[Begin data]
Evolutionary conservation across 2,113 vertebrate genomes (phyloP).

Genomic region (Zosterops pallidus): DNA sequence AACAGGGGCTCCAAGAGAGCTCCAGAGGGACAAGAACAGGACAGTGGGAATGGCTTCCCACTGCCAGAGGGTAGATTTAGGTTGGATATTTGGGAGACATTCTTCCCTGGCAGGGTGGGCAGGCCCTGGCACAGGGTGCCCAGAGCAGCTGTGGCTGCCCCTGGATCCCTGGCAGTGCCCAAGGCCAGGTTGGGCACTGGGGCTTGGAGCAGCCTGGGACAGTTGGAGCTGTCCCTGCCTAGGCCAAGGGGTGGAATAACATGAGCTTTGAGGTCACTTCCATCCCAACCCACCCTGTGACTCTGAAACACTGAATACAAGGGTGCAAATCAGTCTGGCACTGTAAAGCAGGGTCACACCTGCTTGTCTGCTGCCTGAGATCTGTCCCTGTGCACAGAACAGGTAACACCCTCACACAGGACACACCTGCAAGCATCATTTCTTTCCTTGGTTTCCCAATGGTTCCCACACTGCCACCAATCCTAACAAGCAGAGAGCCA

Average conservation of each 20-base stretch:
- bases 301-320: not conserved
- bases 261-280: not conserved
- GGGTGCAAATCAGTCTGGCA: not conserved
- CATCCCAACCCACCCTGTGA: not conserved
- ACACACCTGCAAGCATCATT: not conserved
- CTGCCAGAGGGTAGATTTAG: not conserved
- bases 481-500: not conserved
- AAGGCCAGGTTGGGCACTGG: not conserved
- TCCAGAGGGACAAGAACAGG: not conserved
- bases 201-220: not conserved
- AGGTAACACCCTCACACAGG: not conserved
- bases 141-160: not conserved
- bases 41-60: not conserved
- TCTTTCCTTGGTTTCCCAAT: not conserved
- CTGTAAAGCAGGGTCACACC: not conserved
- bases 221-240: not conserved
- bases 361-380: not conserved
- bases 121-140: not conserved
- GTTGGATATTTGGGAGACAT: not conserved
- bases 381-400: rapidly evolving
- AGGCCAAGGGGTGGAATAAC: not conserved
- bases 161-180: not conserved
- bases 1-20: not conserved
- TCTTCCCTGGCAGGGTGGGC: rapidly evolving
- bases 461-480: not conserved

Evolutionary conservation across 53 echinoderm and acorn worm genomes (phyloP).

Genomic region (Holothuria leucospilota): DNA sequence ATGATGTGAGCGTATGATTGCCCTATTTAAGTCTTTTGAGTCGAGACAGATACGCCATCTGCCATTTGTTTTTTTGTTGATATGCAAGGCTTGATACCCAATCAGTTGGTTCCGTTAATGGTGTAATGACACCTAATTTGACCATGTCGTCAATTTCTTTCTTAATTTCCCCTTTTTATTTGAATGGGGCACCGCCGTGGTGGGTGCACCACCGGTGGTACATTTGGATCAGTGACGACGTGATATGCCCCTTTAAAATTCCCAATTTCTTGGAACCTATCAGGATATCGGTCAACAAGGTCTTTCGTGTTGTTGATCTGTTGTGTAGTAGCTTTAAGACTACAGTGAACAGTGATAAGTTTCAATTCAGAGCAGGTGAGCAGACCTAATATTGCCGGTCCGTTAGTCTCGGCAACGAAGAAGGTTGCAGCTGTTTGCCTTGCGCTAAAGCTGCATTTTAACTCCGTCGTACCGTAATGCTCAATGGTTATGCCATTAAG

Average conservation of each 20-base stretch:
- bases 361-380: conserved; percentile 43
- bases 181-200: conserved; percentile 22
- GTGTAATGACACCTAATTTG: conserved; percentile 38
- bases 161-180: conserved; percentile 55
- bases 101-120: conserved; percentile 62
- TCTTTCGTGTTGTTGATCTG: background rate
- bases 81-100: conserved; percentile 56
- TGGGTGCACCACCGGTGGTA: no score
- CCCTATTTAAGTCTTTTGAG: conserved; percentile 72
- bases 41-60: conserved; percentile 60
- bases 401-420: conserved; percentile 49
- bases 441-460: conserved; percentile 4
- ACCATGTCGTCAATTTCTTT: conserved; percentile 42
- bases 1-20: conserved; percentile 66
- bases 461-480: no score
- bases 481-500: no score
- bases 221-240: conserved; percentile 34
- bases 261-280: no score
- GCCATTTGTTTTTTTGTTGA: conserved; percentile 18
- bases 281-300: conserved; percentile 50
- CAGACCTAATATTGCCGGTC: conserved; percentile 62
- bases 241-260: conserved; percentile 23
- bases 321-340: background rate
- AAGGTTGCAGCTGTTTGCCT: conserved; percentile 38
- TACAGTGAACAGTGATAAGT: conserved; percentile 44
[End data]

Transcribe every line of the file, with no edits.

Evolutionary conservation across 2,113 vertebrate genomes (phyloP).

Genomic region (Zosterops pallidus): DNA sequence AACAGGGGCTCCAAGAGAGCTCCAGAGGGACAAGAACAGGACAGTGGGAATGGCTTCCCACTGCCAGAGGGTAGATTTAGGTTGGATATTTGGGAGACATTCTTCCCTGGCAGGGTGGGCAGGCCCTGGCACAGGGTGCCCAGAGCAGCTGTGGCTGCCCCTGGATCCCTGGCAGTGCCCAAGGCCAGGTTGGGCACTGGGGCTTGGAGCAGCCTGGGACAGTTGGAGCTGTCCCTGCCTAGGCCAAGGGGTGGAATAACATGAGCTTTGAGGTCACTTCCATCCCAACCCACCCTGTGACTCTGAAACACTGAATACAAGGGTGCAAATCAGTCTGGCACTGTAAAGCAGGGTCACACCTGCTTGTCTGCTGCCTGAGATCTGTCCCTGTGCACAGAACAGGTAACACCCTCACACAGGACACACCTGCAAGCATCATTTCTTTCCTTGGTTTCCCAATGGTTCCCACACTGCCACCAATCCTAACAAGCAGAGAGCCA

Average conservation of each 20-base stretch:
- bases 301-320: not conserved
- bases 261-280: not conserved
- GGGTGCAAATCAGTCTGGCA: not conserved
- CATCCCAACCCACCCTGTGA: not conserved
- ACACACCTGCAAGCATCATT: not conserved
- CTGCCAGAGGGTAGATTTAG: not conserved
- bases 481-500: not conserved
- AAGGCCAGGTTGGGCACTGG: not conserved
- TCCAGAGGGACAAGAACAGG: not conserved
- bases 201-220: not conserved
- AGGTAACACCCTCACACAGG: not conserved
- bases 141-160: not conserved
- bases 41-60: not conserved
- TCTTTCCTTGGTTTCCCAAT: not conserved
- CTGTAAAGCAGGGTCACACC: not conserved
- bases 221-240: not conserved
- bases 361-380: not conserved
- bases 121-140: not conserved
- GTTGGATATTTGGGAGACAT: not conserved
- bases 381-400: rapidly evolving
- AGGCCAAGGGGTGGAATAAC: not conserved
- bases 161-180: not conserved
- bases 1-20: not conserved
- TCTTCCCTGGCAGGGTGGGC: rapidly evolving
- bases 461-480: not conserved

Evolutionary conservation across 53 echinoderm and acorn worm genomes (phyloP).

Genomic region (Holothuria leucospilota): DNA sequence ATGATGTGAGCGTATGATTGCCCTATTTAAGTCTTTTGAGTCGAGACAGATACGCCATCTGCCATTTGTTTTTTTGTTGATATGCAAGGCTTGATACCCAATCAGTTGGTTCCGTTAATGGTGTAATGACACCTAATTTGACCATGTCGTCAATTTCTTTCTTAATTTCCCCTTTTTATTTGAATGGGGCACCGCCGTGGTGGGTGCACCACCGGTGGTACATTTGGATCAGTGACGACGTGATATGCCCCTTTAAAATTCCCAATTTCTTGGAACCTATCAGGATATCGGTCAACAAGGTCTTTCGTGTTGTTGATCTGTTGTGTAGTAGCTTTAAGACTACAGTGAACAGTGATAAGTTTCAATTCAGAGCAGGTGAGCAGACCTAATATTGCCGGTCCGTTAGTCTCGGCAACGAAGAAGGTTGCAGCTGTTTGCCTTGCGCTAAAGCTGCATTTTAACTCCGTCGTACCGTAATGCTCAATGGTTATGCCATTAAG

Average conservation of each 20-base stretch:
- bases 361-380: conserved; percentile 43
- bases 181-200: conserved; percentile 22
- GTGTAATGACACCTAATTTG: conserved; percentile 38
- bases 161-180: conserved; percentile 55
- bases 101-120: conserved; percentile 62
- TCTTTCGTGTTGTTGATCTG: background rate
- bases 81-100: conserved; percentile 56
- TGGGTGCACCACCGGTGGTA: no score
- CCCTATTTAAGTCTTTTGAG: conserved; percentile 72
- bases 41-60: conserved; percentile 60
- bases 401-420: conserved; percentile 49
- bases 441-460: conserved; percentile 4
- ACCATGTCGTCAATTTCTTT: conserved; percentile 42
- bases 1-20: conserved; percentile 66
- bases 461-480: no score
- bases 481-500: no score
- bases 221-240: conserved; percentile 34
- bases 261-280: no score
- GCCATTTGTTTTTTTGTTGA: conserved; percentile 18
- bases 281-300: conserved; percentile 50
- CAGACCTAATATTGCCGGTC: conserved; percentile 62
- bases 241-260: conserved; percentile 23
- bases 321-340: background rate
- AAGGTTGCAGCTGTTTGCCT: conserved; percentile 38
- TACAGTGAACAGTGATAAGT: conserved; percentile 44